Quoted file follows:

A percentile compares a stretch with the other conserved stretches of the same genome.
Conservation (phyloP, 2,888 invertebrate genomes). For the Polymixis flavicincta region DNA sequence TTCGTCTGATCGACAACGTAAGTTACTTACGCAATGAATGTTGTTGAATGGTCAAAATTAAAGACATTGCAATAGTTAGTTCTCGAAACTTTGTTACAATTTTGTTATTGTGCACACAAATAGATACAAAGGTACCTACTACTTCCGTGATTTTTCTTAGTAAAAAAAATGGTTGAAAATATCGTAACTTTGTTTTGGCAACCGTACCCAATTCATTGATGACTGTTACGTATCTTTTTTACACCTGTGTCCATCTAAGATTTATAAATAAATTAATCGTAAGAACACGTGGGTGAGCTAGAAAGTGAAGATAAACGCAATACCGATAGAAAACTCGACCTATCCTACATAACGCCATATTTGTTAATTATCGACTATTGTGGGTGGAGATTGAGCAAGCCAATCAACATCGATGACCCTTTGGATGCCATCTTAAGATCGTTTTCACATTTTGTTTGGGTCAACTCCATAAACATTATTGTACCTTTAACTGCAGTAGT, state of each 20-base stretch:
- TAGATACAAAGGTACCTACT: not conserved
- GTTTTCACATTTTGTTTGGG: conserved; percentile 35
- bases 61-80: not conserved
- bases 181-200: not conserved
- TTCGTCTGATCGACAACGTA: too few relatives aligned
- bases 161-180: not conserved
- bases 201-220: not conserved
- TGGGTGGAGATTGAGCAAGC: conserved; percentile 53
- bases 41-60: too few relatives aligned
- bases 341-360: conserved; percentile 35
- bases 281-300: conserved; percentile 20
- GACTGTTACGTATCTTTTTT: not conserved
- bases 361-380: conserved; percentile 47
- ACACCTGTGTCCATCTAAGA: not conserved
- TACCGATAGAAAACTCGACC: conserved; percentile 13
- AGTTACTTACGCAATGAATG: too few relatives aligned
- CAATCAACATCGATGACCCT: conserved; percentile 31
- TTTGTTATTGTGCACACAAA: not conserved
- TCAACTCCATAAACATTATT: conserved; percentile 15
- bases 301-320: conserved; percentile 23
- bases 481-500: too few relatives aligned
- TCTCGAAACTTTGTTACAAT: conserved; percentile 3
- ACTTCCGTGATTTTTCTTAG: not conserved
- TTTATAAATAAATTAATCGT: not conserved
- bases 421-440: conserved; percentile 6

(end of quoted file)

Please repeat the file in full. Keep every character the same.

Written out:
A percentile compares a stretch with the other conserved stretches of the same genome.
Conservation (phyloP, 2,888 invertebrate genomes). For the Polymixis flavicincta region DNA sequence TTCGTCTGATCGACAACGTAAGTTACTTACGCAATGAATGTTGTTGAATGGTCAAAATTAAAGACATTGCAATAGTTAGTTCTCGAAACTTTGTTACAATTTTGTTATTGTGCACACAAATAGATACAAAGGTACCTACTACTTCCGTGATTTTTCTTAGTAAAAAAAATGGTTGAAAATATCGTAACTTTGTTTTGGCAACCGTACCCAATTCATTGATGACTGTTACGTATCTTTTTTACACCTGTGTCCATCTAAGATTTATAAATAAATTAATCGTAAGAACACGTGGGTGAGCTAGAAAGTGAAGATAAACGCAATACCGATAGAAAACTCGACCTATCCTACATAACGCCATATTTGTTAATTATCGACTATTGTGGGTGGAGATTGAGCAAGCCAATCAACATCGATGACCCTTTGGATGCCATCTTAAGATCGTTTTCACATTTTGTTTGGGTCAACTCCATAAACATTATTGTACCTTTAACTGCAGTAGT, state of each 20-base stretch:
- TAGATACAAAGGTACCTACT: not conserved
- GTTTTCACATTTTGTTTGGG: conserved; percentile 35
- bases 61-80: not conserved
- bases 181-200: not conserved
- TTCGTCTGATCGACAACGTA: too few relatives aligned
- bases 161-180: not conserved
- bases 201-220: not conserved
- TGGGTGGAGATTGAGCAAGC: conserved; percentile 53
- bases 41-60: too few relatives aligned
- bases 341-360: conserved; percentile 35
- bases 281-300: conserved; percentile 20
- GACTGTTACGTATCTTTTTT: not conserved
- bases 361-380: conserved; percentile 47
- ACACCTGTGTCCATCTAAGA: not conserved
- TACCGATAGAAAACTCGACC: conserved; percentile 13
- AGTTACTTACGCAATGAATG: too few relatives aligned
- CAATCAACATCGATGACCCT: conserved; percentile 31
- TTTGTTATTGTGCACACAAA: not conserved
- TCAACTCCATAAACATTATT: conserved; percentile 15
- bases 301-320: conserved; percentile 23
- bases 481-500: too few relatives aligned
- TCTCGAAACTTTGTTACAAT: conserved; percentile 3
- ACTTCCGTGATTTTTCTTAG: not conserved
- TTTATAAATAAATTAATCGT: not conserved
- bases 421-440: conserved; percentile 6